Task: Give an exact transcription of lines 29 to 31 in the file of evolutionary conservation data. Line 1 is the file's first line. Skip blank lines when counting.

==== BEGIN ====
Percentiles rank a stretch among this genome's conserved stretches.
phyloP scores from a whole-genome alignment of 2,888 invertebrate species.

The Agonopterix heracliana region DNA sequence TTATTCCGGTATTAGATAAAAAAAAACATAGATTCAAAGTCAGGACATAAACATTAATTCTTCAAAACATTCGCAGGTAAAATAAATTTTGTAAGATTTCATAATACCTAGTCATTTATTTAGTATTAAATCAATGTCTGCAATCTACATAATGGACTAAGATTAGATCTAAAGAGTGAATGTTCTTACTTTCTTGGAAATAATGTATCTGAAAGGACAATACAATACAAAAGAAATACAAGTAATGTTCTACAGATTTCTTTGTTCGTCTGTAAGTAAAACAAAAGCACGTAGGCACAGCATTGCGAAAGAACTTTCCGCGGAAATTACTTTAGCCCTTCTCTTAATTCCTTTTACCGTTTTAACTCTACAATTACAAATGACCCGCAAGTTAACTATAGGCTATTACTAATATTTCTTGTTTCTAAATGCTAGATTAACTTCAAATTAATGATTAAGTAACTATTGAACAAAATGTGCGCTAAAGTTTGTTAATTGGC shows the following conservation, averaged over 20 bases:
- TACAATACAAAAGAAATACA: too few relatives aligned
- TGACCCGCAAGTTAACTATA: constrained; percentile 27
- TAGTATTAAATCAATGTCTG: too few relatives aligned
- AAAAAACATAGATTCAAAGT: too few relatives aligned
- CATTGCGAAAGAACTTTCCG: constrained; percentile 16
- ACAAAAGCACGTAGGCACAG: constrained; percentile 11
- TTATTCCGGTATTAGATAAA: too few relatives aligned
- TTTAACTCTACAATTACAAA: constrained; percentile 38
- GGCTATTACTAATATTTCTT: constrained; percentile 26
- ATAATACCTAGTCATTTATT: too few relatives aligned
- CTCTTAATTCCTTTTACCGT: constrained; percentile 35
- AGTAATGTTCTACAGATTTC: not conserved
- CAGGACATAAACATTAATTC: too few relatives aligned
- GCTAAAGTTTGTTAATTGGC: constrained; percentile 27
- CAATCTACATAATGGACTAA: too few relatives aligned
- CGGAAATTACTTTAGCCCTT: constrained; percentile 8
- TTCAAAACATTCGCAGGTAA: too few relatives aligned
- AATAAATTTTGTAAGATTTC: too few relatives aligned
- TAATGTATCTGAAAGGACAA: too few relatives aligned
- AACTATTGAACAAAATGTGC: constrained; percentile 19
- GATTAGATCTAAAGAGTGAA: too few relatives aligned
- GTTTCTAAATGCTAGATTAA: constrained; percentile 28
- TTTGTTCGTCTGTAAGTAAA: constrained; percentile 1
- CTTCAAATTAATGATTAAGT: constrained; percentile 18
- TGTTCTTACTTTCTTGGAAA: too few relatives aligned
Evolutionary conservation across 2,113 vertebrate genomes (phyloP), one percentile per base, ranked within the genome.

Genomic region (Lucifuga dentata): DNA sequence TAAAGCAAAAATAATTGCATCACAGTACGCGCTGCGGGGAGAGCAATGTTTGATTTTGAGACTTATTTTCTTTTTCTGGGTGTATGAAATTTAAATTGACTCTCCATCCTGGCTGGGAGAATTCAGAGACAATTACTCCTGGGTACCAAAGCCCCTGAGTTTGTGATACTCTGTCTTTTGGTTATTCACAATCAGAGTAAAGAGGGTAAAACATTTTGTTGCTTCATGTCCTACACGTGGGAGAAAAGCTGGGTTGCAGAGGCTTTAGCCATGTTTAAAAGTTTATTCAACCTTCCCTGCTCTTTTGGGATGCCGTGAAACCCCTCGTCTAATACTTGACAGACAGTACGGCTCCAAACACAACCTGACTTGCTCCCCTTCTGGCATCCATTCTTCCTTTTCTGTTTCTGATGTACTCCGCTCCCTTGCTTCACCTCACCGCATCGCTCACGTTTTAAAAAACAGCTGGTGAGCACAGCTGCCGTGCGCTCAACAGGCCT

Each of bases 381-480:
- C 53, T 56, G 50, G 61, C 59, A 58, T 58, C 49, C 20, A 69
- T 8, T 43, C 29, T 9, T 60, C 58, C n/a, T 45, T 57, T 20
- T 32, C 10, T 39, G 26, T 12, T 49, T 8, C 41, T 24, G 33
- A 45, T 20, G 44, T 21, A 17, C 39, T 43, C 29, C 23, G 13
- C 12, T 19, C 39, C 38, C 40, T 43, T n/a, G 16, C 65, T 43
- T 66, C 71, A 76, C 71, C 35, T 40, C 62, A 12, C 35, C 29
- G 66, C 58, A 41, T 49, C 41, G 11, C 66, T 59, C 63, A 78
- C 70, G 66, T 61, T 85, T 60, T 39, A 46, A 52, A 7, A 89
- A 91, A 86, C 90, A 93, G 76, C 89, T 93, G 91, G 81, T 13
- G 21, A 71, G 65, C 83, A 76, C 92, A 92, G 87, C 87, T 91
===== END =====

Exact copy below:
Evolutionary conservation across 2,113 vertebrate genomes (phyloP), one percentile per base, ranked within the genome.

Genomic region (Lucifuga dentata): DNA sequence TAAAGCAAAAATAATTGCATCACAGTACGCGCTGCGGGGAGAGCAATGTTTGATTTTGAGACTTATTTTCTTTTTCTGGGTGTATGAAATTTAAATTGACTCTCCATCCTGGCTGGGAGAATTCAGAGACAATTACTCCTGGGTACCAAAGCCCCTGAGTTTGTGATACTCTGTCTTTTGGTTATTCACAATCAGAGTAAAGAGGGTAAAACATTTTGTTGCTTCATGTCCTACACGTGGGAGAAAAGCTGGGTTGCAGAGGCTTTAGCCATGTTTAAAAGTTTATTCAACCTTCCCTGCTCTTTTGGGATGCCGTGAAACCCCTCGTCTAATACTTGACAGACAGTACGGCTCCAAACACAACCTGACTTGCTCCCCTTCTGGCATCCATTCTTCCTTTTCTGTTTCTGATGTACTCCGCTCCCTTGCTTCACCTCACCGCATCGCTCACGTTTTAAAAAACAGCTGGTGAGCACAGCTGCCGTGCGCTCAACAGGCCT

Each of bases 381-480: